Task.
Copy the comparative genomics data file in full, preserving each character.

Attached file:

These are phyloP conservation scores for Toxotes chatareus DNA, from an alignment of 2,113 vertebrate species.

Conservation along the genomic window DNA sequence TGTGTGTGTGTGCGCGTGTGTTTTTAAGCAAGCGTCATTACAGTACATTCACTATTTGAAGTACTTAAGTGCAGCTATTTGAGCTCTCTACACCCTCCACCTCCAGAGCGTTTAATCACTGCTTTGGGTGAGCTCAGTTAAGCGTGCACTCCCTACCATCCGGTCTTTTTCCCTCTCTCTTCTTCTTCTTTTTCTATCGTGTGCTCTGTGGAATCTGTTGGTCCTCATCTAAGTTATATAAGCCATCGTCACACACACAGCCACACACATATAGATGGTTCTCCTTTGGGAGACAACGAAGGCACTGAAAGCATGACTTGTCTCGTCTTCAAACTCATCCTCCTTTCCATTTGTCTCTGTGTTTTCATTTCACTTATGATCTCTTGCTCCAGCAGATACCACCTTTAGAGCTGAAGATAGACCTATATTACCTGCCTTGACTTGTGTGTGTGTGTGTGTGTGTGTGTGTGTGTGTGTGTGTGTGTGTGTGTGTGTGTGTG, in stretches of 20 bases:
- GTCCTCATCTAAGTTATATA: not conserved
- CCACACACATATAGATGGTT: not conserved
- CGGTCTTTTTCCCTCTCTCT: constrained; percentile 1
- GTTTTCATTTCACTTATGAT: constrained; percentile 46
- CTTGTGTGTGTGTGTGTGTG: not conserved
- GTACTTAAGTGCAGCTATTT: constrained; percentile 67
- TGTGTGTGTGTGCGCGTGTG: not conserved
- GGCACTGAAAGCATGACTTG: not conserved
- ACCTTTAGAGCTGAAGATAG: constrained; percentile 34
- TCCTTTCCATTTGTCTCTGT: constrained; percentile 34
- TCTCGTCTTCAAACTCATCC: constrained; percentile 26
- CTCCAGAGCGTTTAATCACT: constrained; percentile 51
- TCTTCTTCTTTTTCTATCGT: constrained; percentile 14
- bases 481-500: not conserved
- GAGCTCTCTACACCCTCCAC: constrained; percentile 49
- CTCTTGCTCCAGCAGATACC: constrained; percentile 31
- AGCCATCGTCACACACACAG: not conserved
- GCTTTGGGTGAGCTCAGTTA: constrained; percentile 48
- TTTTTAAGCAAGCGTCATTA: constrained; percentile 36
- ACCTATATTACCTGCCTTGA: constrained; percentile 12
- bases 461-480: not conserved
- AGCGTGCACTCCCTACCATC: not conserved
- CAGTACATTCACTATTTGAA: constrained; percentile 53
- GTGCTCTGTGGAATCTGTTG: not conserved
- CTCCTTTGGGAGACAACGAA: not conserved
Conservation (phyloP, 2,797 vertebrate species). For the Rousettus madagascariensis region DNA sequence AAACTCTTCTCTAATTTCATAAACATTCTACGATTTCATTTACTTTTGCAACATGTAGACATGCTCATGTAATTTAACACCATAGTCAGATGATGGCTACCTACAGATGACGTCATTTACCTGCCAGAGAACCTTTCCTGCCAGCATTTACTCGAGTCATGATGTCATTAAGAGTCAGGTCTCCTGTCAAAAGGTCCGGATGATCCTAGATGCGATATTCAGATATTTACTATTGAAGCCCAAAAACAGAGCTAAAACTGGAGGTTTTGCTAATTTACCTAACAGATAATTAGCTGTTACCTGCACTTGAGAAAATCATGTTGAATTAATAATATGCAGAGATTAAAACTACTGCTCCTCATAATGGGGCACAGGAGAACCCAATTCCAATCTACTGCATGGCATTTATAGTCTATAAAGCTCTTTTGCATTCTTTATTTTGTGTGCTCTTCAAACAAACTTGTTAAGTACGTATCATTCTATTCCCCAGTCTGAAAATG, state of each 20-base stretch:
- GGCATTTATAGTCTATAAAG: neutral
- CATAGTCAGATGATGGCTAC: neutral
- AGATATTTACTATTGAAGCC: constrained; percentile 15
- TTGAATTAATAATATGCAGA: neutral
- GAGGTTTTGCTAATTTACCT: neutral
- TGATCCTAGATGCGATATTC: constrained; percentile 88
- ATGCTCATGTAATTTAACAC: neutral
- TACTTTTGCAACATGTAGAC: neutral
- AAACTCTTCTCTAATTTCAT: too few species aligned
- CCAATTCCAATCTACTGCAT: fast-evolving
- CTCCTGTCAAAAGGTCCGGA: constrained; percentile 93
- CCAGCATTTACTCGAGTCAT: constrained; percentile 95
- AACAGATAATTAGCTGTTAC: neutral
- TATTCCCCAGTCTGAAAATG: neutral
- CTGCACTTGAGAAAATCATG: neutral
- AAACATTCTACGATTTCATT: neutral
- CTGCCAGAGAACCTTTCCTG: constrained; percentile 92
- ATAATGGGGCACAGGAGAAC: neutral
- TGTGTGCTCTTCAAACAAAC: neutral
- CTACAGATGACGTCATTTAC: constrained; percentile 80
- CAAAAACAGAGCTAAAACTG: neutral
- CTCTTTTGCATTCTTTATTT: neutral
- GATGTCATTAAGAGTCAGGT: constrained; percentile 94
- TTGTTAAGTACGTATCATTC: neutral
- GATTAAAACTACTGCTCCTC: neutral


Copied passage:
These are phyloP conservation scores for Toxotes chatareus DNA, from an alignment of 2,113 vertebrate species.

Conservation along the genomic window DNA sequence TGTGTGTGTGTGCGCGTGTGTTTTTAAGCAAGCGTCATTACAGTACATTCACTATTTGAAGTACTTAAGTGCAGCTATTTGAGCTCTCTACACCCTCCACCTCCAGAGCGTTTAATCACTGCTTTGGGTGAGCTCAGTTAAGCGTGCACTCCCTACCATCCGGTCTTTTTCCCTCTCTCTTCTTCTTCTTTTTCTATCGTGTGCTCTGTGGAATCTGTTGGTCCTCATCTAAGTTATATAAGCCATCGTCACACACACAGCCACACACATATAGATGGTTCTCCTTTGGGAGACAACGAAGGCACTGAAAGCATGACTTGTCTCGTCTTCAAACTCATCCTCCTTTCCATTTGTCTCTGTGTTTTCATTTCACTTATGATCTCTTGCTCCAGCAGATACCACCTTTAGAGCTGAAGATAGACCTATATTACCTGCCTTGACTTGTGTGTGTGTGTGTGTGTGTGTGTGTGTGTGTGTGTGTGTGTGTGTGTGTGTGTGTG, in stretches of 20 bases:
- GTCCTCATCTAAGTTATATA: not conserved
- CCACACACATATAGATGGTT: not conserved
- CGGTCTTTTTCCCTCTCTCT: constrained; percentile 1
- GTTTTCATTTCACTTATGAT: constrained; percentile 46
- CTTGTGTGTGTGTGTGTGTG: not conserved
- GTACTTAAGTGCAGCTATTT: constrained; percentile 67
- TGTGTGTGTGTGCGCGTGTG: not conserved
- GGCACTGAAAGCATGACTTG: not conserved
- ACCTTTAGAGCTGAAGATAG: constrained; percentile 34
- TCCTTTCCATTTGTCTCTGT: constrained; percentile 34
- TCTCGTCTTCAAACTCATCC: constrained; percentile 26
- CTCCAGAGCGTTTAATCACT: constrained; percentile 51
- TCTTCTTCTTTTTCTATCGT: constrained; percentile 14
- bases 481-500: not conserved
- GAGCTCTCTACACCCTCCAC: constrained; percentile 49
- CTCTTGCTCCAGCAGATACC: constrained; percentile 31
- AGCCATCGTCACACACACAG: not conserved
- GCTTTGGGTGAGCTCAGTTA: constrained; percentile 48
- TTTTTAAGCAAGCGTCATTA: constrained; percentile 36
- ACCTATATTACCTGCCTTGA: constrained; percentile 12
- bases 461-480: not conserved
- AGCGTGCACTCCCTACCATC: not conserved
- CAGTACATTCACTATTTGAA: constrained; percentile 53
- GTGCTCTGTGGAATCTGTTG: not conserved
- CTCCTTTGGGAGACAACGAA: not conserved
Conservation (phyloP, 2,797 vertebrate species). For the Rousettus madagascariensis region DNA sequence AAACTCTTCTCTAATTTCATAAACATTCTACGATTTCATTTACTTTTGCAACATGTAGACATGCTCATGTAATTTAACACCATAGTCAGATGATGGCTACCTACAGATGACGTCATTTACCTGCCAGAGAACCTTTCCTGCCAGCATTTACTCGAGTCATGATGTCATTAAGAGTCAGGTCTCCTGTCAAAAGGTCCGGATGATCCTAGATGCGATATTCAGATATTTACTATTGAAGCCCAAAAACAGAGCTAAAACTGGAGGTTTTGCTAATTTACCTAACAGATAATTAGCTGTTACCTGCACTTGAGAAAATCATGTTGAATTAATAATATGCAGAGATTAAAACTACTGCTCCTCATAATGGGGCACAGGAGAACCCAATTCCAATCTACTGCATGGCATTTATAGTCTATAAAGCTCTTTTGCATTCTTTATTTTGTGTGCTCTTCAAACAAACTTGTTAAGTACGTATCATTCTATTCCCCAGTCTGAAAATG, state of each 20-base stretch:
- GGCATTTATAGTCTATAAAG: neutral
- CATAGTCAGATGATGGCTAC: neutral
- AGATATTTACTATTGAAGCC: constrained; percentile 15
- TTGAATTAATAATATGCAGA: neutral
- GAGGTTTTGCTAATTTACCT: neutral
- TGATCCTAGATGCGATATTC: constrained; percentile 88
- ATGCTCATGTAATTTAACAC: neutral
- TACTTTTGCAACATGTAGAC: neutral
- AAACTCTTCTCTAATTTCAT: too few species aligned
- CCAATTCCAATCTACTGCAT: fast-evolving
- CTCCTGTCAAAAGGTCCGGA: constrained; percentile 93
- CCAGCATTTACTCGAGTCAT: constrained; percentile 95
- AACAGATAATTAGCTGTTAC: neutral
- TATTCCCCAGTCTGAAAATG: neutral
- CTGCACTTGAGAAAATCATG: neutral
- AAACATTCTACGATTTCATT: neutral
- CTGCCAGAGAACCTTTCCTG: constrained; percentile 92
- ATAATGGGGCACAGGAGAAC: neutral
- TGTGTGCTCTTCAAACAAAC: neutral
- CTACAGATGACGTCATTTAC: constrained; percentile 80
- CAAAAACAGAGCTAAAACTG: neutral
- CTCTTTTGCATTCTTTATTT: neutral
- GATGTCATTAAGAGTCAGGT: constrained; percentile 94
- TTGTTAAGTACGTATCATTC: neutral
- GATTAAAACTACTGCTCCTC: neutral